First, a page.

A new study, “Medicaid Family Planning Expansions: Lessons Learned and Implications for the Future,” by Adam Sonfield and Rachel Benson Gold of the Guttmacher Institute, reveals the importance of expanded Medicaid eligibility for contraceptive services. The study indicated that “increasing women’s contraceptive use increased their use of more effective method and improved their continuity of use—all important factors in reducing high rates of unintended pregnancy among low income women.” The researchers also noted a decline in the number of unintended and teen pregnancies.
Adam Sonfield, one of the study’s authors stated, “The body of evidence is clear. Expanding eligibility for contraceptive services under Medicaid has enabled women to access the services they want and need, while reducing the toll on federal and state taxpayers. As if that weren’t enough, these expansions have also resulted in innovative outreach and enrollment practices, which can serve as models for the implementation of the Affordable Care Act.”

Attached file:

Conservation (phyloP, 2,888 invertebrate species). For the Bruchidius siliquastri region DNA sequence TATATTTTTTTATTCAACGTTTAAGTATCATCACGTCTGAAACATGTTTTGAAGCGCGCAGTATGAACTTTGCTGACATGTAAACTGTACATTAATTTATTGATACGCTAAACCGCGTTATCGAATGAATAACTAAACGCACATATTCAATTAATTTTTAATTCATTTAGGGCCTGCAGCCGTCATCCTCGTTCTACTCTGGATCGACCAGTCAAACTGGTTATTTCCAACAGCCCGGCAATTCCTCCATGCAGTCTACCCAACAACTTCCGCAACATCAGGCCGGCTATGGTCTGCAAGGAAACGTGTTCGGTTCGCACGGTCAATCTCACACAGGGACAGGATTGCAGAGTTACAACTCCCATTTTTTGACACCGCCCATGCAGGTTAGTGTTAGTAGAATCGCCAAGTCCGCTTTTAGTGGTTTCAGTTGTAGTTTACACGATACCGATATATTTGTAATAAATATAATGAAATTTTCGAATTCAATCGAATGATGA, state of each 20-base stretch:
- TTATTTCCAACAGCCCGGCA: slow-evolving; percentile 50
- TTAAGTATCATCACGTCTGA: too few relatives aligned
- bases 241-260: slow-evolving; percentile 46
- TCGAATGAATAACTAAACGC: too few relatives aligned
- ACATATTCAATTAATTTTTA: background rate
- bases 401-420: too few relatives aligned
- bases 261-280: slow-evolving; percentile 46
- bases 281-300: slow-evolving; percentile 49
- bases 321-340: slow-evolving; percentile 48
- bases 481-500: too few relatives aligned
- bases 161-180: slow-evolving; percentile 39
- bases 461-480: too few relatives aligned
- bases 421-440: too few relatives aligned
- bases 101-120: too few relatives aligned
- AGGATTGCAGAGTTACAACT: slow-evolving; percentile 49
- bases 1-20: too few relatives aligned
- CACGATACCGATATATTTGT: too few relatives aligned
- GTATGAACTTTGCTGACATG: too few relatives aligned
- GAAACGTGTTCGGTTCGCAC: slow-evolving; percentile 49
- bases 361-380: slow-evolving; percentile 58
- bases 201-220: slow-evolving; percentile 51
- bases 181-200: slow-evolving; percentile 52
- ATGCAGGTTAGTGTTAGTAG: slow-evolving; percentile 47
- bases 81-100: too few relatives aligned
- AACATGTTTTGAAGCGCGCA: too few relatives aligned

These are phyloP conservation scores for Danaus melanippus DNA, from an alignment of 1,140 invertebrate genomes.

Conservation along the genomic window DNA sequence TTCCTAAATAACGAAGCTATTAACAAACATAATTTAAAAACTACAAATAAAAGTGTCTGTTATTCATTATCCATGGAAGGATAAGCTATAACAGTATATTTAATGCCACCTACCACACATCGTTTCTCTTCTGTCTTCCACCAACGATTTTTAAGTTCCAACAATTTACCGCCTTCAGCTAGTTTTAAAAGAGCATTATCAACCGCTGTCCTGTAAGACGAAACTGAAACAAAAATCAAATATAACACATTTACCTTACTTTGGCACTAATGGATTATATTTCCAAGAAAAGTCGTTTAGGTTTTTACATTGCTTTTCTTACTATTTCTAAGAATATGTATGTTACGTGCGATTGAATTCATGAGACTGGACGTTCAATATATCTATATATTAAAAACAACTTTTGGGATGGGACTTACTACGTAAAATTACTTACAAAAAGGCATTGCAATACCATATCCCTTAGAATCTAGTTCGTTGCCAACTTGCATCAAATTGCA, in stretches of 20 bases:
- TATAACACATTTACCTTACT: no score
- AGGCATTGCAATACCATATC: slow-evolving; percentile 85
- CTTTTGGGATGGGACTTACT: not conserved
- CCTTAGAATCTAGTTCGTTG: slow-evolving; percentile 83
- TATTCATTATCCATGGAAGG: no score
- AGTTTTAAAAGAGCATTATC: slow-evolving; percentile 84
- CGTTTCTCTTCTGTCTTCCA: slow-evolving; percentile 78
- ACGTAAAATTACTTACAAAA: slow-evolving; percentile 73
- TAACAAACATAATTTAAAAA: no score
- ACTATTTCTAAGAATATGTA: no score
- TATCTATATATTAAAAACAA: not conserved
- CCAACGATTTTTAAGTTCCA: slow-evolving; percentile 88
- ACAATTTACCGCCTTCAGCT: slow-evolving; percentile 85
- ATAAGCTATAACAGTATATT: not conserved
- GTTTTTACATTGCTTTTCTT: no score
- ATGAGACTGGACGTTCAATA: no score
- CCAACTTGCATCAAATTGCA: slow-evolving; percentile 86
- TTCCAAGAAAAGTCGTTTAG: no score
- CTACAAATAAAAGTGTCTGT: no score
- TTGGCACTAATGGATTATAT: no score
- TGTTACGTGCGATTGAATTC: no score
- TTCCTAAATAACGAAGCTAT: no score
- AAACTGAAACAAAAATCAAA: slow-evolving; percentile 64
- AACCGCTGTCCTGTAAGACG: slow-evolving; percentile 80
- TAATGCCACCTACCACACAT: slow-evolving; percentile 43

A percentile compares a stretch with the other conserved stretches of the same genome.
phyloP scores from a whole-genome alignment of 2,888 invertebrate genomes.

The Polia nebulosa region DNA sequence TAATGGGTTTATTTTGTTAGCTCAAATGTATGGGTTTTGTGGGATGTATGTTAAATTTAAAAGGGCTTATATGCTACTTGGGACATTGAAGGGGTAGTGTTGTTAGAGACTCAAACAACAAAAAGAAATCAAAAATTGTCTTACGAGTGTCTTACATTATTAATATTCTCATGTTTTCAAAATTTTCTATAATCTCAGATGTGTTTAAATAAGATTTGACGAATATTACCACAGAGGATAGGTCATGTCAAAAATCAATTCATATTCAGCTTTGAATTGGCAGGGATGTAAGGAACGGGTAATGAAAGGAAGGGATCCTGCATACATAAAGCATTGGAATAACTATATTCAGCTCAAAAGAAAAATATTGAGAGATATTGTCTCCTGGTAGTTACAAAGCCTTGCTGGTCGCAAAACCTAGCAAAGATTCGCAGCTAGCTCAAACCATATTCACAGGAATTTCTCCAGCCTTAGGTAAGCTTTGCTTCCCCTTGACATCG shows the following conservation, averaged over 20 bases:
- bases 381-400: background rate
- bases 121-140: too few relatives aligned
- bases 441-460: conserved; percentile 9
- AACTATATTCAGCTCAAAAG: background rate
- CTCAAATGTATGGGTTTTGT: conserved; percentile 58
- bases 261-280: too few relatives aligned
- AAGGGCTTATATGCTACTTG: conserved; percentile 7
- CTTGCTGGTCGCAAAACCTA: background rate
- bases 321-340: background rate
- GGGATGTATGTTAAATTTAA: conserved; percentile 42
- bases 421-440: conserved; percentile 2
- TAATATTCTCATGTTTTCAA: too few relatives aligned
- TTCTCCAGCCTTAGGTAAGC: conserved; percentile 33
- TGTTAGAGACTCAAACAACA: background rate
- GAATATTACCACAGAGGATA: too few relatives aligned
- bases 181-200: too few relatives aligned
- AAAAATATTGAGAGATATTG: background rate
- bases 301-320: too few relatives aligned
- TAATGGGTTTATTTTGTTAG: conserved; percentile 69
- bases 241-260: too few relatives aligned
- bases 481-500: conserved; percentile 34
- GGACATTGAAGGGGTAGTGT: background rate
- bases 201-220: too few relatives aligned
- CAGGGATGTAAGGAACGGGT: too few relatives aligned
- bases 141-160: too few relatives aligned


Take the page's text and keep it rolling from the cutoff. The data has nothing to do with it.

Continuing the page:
Since 1997, 22 states have expanded eligibility for family planning services to women who were not previously eligible. According to the study, “Publicly funded family planning centers in states with expansions served 48% of women in need in 2006, whereas those in nonexpansion states served just 36%.” Currently, 2.7 million women are served annually by the Medicaid expansion programs.
Guttmacher Institute Statement 12/6/11; “Medicaid Family Planning Expansions: Lessons Learned and Implications for the Future” December 2011